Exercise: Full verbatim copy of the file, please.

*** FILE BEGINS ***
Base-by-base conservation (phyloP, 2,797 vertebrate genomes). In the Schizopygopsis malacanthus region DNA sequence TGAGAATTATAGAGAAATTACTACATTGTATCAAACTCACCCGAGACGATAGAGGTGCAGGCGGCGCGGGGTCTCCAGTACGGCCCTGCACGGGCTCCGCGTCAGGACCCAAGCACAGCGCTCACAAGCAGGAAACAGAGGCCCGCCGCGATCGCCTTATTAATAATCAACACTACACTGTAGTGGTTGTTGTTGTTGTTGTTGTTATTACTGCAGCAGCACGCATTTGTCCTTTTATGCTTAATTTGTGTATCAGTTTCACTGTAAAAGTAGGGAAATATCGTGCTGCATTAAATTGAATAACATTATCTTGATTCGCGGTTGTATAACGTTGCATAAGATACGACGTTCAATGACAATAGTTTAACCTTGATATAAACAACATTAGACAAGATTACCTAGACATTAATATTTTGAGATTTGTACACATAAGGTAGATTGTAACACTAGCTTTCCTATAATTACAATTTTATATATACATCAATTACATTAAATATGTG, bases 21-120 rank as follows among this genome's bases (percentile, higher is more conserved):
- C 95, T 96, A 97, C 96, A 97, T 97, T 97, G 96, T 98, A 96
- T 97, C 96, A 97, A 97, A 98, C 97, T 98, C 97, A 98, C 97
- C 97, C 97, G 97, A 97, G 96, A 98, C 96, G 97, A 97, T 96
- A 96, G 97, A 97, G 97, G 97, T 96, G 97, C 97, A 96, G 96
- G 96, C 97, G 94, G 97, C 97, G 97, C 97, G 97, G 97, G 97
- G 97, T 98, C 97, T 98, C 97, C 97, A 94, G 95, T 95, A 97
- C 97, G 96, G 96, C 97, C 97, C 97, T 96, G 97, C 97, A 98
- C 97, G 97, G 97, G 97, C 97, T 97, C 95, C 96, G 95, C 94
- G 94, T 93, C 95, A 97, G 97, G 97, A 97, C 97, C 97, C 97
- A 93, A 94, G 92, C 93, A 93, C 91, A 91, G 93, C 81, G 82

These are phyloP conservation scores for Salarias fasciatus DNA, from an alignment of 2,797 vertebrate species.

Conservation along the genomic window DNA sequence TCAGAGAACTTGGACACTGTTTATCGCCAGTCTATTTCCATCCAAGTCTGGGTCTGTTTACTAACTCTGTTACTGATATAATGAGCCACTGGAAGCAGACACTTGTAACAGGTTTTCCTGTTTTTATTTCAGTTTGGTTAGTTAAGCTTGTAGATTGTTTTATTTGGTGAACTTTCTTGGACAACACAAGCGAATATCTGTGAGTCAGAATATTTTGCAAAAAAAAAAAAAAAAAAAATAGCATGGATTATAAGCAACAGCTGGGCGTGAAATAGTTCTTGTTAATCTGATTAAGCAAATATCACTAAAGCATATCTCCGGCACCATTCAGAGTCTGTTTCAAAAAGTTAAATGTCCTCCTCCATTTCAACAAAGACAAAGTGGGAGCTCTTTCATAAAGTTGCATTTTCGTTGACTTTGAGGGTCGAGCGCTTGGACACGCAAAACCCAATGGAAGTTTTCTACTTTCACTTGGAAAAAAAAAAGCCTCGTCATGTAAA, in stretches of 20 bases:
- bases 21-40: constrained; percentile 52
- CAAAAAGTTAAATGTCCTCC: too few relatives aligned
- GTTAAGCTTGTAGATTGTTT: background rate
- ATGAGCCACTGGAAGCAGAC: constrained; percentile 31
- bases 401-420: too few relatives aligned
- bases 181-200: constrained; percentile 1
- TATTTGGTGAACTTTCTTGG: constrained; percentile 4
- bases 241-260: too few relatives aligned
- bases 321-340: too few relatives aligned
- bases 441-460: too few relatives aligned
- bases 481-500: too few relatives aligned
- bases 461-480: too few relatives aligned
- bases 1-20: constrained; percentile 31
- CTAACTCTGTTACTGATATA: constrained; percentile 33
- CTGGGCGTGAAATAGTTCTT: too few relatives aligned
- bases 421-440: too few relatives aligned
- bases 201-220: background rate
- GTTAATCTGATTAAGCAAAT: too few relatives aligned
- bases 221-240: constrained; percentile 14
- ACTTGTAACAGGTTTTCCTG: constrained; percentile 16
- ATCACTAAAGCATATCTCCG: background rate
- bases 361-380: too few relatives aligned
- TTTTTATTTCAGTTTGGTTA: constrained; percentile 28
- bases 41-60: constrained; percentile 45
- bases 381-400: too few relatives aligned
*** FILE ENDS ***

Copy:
Base-by-base conservation (phyloP, 2,797 vertebrate genomes). In the Schizopygopsis malacanthus region DNA sequence TGAGAATTATAGAGAAATTACTACATTGTATCAAACTCACCCGAGACGATAGAGGTGCAGGCGGCGCGGGGTCTCCAGTACGGCCCTGCACGGGCTCCGCGTCAGGACCCAAGCACAGCGCTCACAAGCAGGAAACAGAGGCCCGCCGCGATCGCCTTATTAATAATCAACACTACACTGTAGTGGTTGTTGTTGTTGTTGTTGTTATTACTGCAGCAGCACGCATTTGTCCTTTTATGCTTAATTTGTGTATCAGTTTCACTGTAAAAGTAGGGAAATATCGTGCTGCATTAAATTGAATAACATTATCTTGATTCGCGGTTGTATAACGTTGCATAAGATACGACGTTCAATGACAATAGTTTAACCTTGATATAAACAACATTAGACAAGATTACCTAGACATTAATATTTTGAGATTTGTACACATAAGGTAGATTGTAACACTAGCTTTCCTATAATTACAATTTTATATATACATCAATTACATTAAATATGTG, bases 21-120 rank as follows among this genome's bases (percentile, higher is more conserved):
- C 95, T 96, A 97, C 96, A 97, T 97, T 97, G 96, T 98, A 96
- T 97, C 96, A 97, A 97, A 98, C 97, T 98, C 97, A 98, C 97
- C 97, C 97, G 97, A 97, G 96, A 98, C 96, G 97, A 97, T 96
- A 96, G 97, A 97, G 97, G 97, T 96, G 97, C 97, A 96, G 96
- G 96, C 97, G 94, G 97, C 97, G 97, C 97, G 97, G 97, G 97
- G 97, T 98, C 97, T 98, C 97, C 97, A 94, G 95, T 95, A 97
- C 97, G 96, G 96, C 97, C 97, C 97, T 96, G 97, C 97, A 98
- C 97, G 97, G 97, G 97, C 97, T 97, C 95, C 96, G 95, C 94
- G 94, T 93, C 95, A 97, G 97, G 97, A 97, C 97, C 97, C 97
- A 93, A 94, G 92, C 93, A 93, C 91, A 91, G 93, C 81, G 82

These are phyloP conservation scores for Salarias fasciatus DNA, from an alignment of 2,797 vertebrate species.

Conservation along the genomic window DNA sequence TCAGAGAACTTGGACACTGTTTATCGCCAGTCTATTTCCATCCAAGTCTGGGTCTGTTTACTAACTCTGTTACTGATATAATGAGCCACTGGAAGCAGACACTTGTAACAGGTTTTCCTGTTTTTATTTCAGTTTGGTTAGTTAAGCTTGTAGATTGTTTTATTTGGTGAACTTTCTTGGACAACACAAGCGAATATCTGTGAGTCAGAATATTTTGCAAAAAAAAAAAAAAAAAAAATAGCATGGATTATAAGCAACAGCTGGGCGTGAAATAGTTCTTGTTAATCTGATTAAGCAAATATCACTAAAGCATATCTCCGGCACCATTCAGAGTCTGTTTCAAAAAGTTAAATGTCCTCCTCCATTTCAACAAAGACAAAGTGGGAGCTCTTTCATAAAGTTGCATTTTCGTTGACTTTGAGGGTCGAGCGCTTGGACACGCAAAACCCAATGGAAGTTTTCTACTTTCACTTGGAAAAAAAAAAGCCTCGTCATGTAAA, in stretches of 20 bases:
- bases 21-40: constrained; percentile 52
- CAAAAAGTTAAATGTCCTCC: too few relatives aligned
- GTTAAGCTTGTAGATTGTTT: background rate
- ATGAGCCACTGGAAGCAGAC: constrained; percentile 31
- bases 401-420: too few relatives aligned
- bases 181-200: constrained; percentile 1
- TATTTGGTGAACTTTCTTGG: constrained; percentile 4
- bases 241-260: too few relatives aligned
- bases 321-340: too few relatives aligned
- bases 441-460: too few relatives aligned
- bases 481-500: too few relatives aligned
- bases 461-480: too few relatives aligned
- bases 1-20: constrained; percentile 31
- CTAACTCTGTTACTGATATA: constrained; percentile 33
- CTGGGCGTGAAATAGTTCTT: too few relatives aligned
- bases 421-440: too few relatives aligned
- bases 201-220: background rate
- GTTAATCTGATTAAGCAAAT: too few relatives aligned
- bases 221-240: constrained; percentile 14
- ACTTGTAACAGGTTTTCCTG: constrained; percentile 16
- ATCACTAAAGCATATCTCCG: background rate
- bases 361-380: too few relatives aligned
- TTTTTATTTCAGTTTGGTTA: constrained; percentile 28
- bases 41-60: constrained; percentile 45
- bases 381-400: too few relatives aligned